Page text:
Saturday, September 11, 2010

A New Arrival

I had been wanting to order this book for a while, but only recently found a used copy for under five dollars. Although it is only 92 pages long, this 1991 publication is still a very informative book with articles by Bruce Metzger, Robert Denan, and Walter Harrelson, all translators on the Standard Bible Committee. So far, I have enjoyed "getting into the mind" of these translators, who discuss all sorts of issues that went into the NRSV, including it's use of inclusive language and the DSS. The Making of the New Revised Standard Version of the Bible has four main sections, focusing on: 1) The history of the NRSV, 2) Recent discoveries and Bible translation, 3) Problems confronting translators of the Bible, 4) Inclusive language and the Bible.
While I don't agree with every decision the NRSV translators went with, it is clear from my reading thus far that many hours of serious discussion and debate went into the production of the NRSV. One of the themes that seems to regularly come up in my reading of this book is that the translators have a clear understanding that the NRSV is not perfect, and even "has it's flaws (84)." I appreciate their honesty. I also appreciate the access that the translators give us into how and why they made certain decisions. A book styled like this, which again is only 92 pages, would be a great benefit to those who read other Catholic Bibles, like the NAB and RSV-2CE. Don't you think?


john said...

This sounds like something I would be interested in reading. BTW I am not RC so I do not "have" to use a Bibler with the Deutero-Canonical books nonetheless I still feel that a Bible without them is somehow "incomplete" So I stick to translations that have them, but NOT the NAB (awful) Jerusalem Bible too paraphrasey and the New Jerusalem Bible, better than JB but still not that great which basically means that for me the choices are: RSV-CE, RSV-CE2, NRSV, and the English Standard Version with Apocrypha. As far as the RSV goes only two publishers print it (as far as I know) Ignatius Press and Oxford Uni Press with the older RSV "Oxford Annotated Bible", how much longer Oxford will be printing it is up in the air, the same for the RSV-CE and RSV-CE2. But even if Ignatius and Oxford keeo the older RSV in print the world has moved on. Mainline Protestants use the NRSV and Evangelicals use the ESV, New King James Version, and New American Standard Version 1995 Update. Evangelicals won't go near the NRSV with a ten foot pole, so it would seem that Catholics should be putting preasure on Crossway Publishing for an English Standard Version-Catholic Edition. I am na Evangelical myself but I actually do use the NRSV in its Oxford Annotated Bible NOAB 4, BUT I also use the ESV with Apocrypha published by Oxford and the ESV Study Bible which is excellent,if it had the Deuterocanons/Apocrypha then that would be my "main use Bible" but instead my main Bible is the NOAB 4 (BTW I just ordered the leather edition of the NOAB 4). Tim I would appreciate any comments you have on my ramblings, but I would like to know what you think about the ESV as a translation as compared to the NRSV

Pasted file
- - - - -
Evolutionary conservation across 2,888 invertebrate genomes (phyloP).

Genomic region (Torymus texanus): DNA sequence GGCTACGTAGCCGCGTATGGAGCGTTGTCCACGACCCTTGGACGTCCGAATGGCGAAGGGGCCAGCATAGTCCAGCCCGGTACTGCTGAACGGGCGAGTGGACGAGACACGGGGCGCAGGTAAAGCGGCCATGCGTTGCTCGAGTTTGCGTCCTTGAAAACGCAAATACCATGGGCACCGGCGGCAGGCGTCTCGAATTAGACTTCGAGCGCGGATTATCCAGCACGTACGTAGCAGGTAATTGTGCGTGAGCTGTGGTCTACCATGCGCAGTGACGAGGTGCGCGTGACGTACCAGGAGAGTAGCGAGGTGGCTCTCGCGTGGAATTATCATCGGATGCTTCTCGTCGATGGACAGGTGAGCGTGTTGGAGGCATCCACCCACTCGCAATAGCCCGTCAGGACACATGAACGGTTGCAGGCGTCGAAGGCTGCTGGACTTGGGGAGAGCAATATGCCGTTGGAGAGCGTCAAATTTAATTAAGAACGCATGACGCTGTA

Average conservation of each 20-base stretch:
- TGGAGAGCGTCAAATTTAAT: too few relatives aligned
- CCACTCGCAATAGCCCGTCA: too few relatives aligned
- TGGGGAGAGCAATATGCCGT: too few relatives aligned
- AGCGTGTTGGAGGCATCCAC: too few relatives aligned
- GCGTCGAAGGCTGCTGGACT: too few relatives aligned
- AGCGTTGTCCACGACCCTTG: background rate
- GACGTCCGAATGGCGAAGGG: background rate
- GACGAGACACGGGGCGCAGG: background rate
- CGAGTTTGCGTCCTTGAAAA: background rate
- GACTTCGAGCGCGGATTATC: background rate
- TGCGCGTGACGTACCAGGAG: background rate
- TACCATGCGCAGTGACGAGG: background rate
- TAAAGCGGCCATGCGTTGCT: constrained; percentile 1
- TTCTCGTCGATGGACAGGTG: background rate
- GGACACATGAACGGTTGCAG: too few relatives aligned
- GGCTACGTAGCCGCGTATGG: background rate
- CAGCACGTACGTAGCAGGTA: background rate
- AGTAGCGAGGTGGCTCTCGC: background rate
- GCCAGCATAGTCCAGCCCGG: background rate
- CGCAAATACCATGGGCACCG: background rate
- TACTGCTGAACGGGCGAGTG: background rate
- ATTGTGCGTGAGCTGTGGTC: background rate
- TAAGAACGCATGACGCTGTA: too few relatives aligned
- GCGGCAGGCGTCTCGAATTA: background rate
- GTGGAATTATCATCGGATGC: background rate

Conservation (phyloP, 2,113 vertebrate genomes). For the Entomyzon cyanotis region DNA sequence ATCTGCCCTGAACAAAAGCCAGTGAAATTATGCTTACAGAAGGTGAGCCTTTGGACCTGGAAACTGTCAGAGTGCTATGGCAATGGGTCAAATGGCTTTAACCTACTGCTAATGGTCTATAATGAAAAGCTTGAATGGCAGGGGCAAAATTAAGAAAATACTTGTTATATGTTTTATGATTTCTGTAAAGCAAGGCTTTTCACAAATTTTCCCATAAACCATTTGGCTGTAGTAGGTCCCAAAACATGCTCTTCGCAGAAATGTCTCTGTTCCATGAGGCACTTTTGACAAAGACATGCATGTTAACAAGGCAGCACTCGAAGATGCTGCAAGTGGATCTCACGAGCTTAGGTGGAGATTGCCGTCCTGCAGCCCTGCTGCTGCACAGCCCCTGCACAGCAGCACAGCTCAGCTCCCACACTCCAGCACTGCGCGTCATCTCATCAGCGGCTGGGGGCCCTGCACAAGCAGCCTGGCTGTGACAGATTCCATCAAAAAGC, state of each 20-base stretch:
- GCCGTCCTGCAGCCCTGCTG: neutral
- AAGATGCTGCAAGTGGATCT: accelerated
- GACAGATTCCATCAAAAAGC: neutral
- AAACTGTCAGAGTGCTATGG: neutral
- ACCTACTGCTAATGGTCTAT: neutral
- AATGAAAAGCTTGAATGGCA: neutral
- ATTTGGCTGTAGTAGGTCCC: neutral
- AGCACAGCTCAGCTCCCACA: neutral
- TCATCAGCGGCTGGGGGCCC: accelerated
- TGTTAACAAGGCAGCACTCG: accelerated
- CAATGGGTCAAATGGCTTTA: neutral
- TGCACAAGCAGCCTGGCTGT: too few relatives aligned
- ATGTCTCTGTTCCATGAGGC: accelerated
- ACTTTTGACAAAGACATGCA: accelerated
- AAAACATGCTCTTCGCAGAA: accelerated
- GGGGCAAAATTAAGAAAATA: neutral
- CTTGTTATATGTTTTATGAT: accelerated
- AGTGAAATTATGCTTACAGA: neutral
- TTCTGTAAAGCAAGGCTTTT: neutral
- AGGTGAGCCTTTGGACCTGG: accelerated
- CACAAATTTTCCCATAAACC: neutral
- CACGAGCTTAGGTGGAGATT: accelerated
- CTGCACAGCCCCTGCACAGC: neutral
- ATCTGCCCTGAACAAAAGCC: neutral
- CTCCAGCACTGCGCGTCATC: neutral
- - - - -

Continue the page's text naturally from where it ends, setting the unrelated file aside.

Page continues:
Timothy said...


Thanks for the comment and for reading the blog. I have posted a few things about the ESV in the past, so for a more extensive commentary on the ESV on my part you can search those out. I will say a few things here:

1) the fact that Crossway appears unwilling to publish an ESV w/ Apocrypha/Deutercanonicals doesn't leave me expecting one anytime soon. As you know, it was Oxford University Press that was given permission to do so. I could see, at some point, an Oxford Annotated Bible utilizing the ESV with Apocrypha. That would be interesting and probably more palatable for a Catholic reader. I think the ESV Study Bible is easily the most innovative and beautiful on the market, but the commentary is clearly of a Reformed tradition.

2) As for the ESV translation in general, I like what they have done with the inclusive language issue. Probably equal, in my mind, with the NJB. Certainly revising the old RSV updates the language a bit, but from a Catholic perspective why not just use the RSV-2CE? There are also a few other decisions in the text, like at 1 Timothy 3:15 and the way they translate episcopos.

3) I still think it is a good translation, but there were no Catholic scholars on the translation team, unlike the NRSV.

Esteban Vázquez said...

Tim> That is an excellent little book indeed, and I'm glad you found a cheap copy!

Have you seen Dom Henry Wansbrough's darling little book, The Story of the Bible? He's long on St Jerome, which I love, but he also speaks of the JB and about his work editing the NJB in the section on contemporary translations.

Tim B. said...

Hey Timothy, You would probably like a similar book that describes the translation process of the Revised English Bible.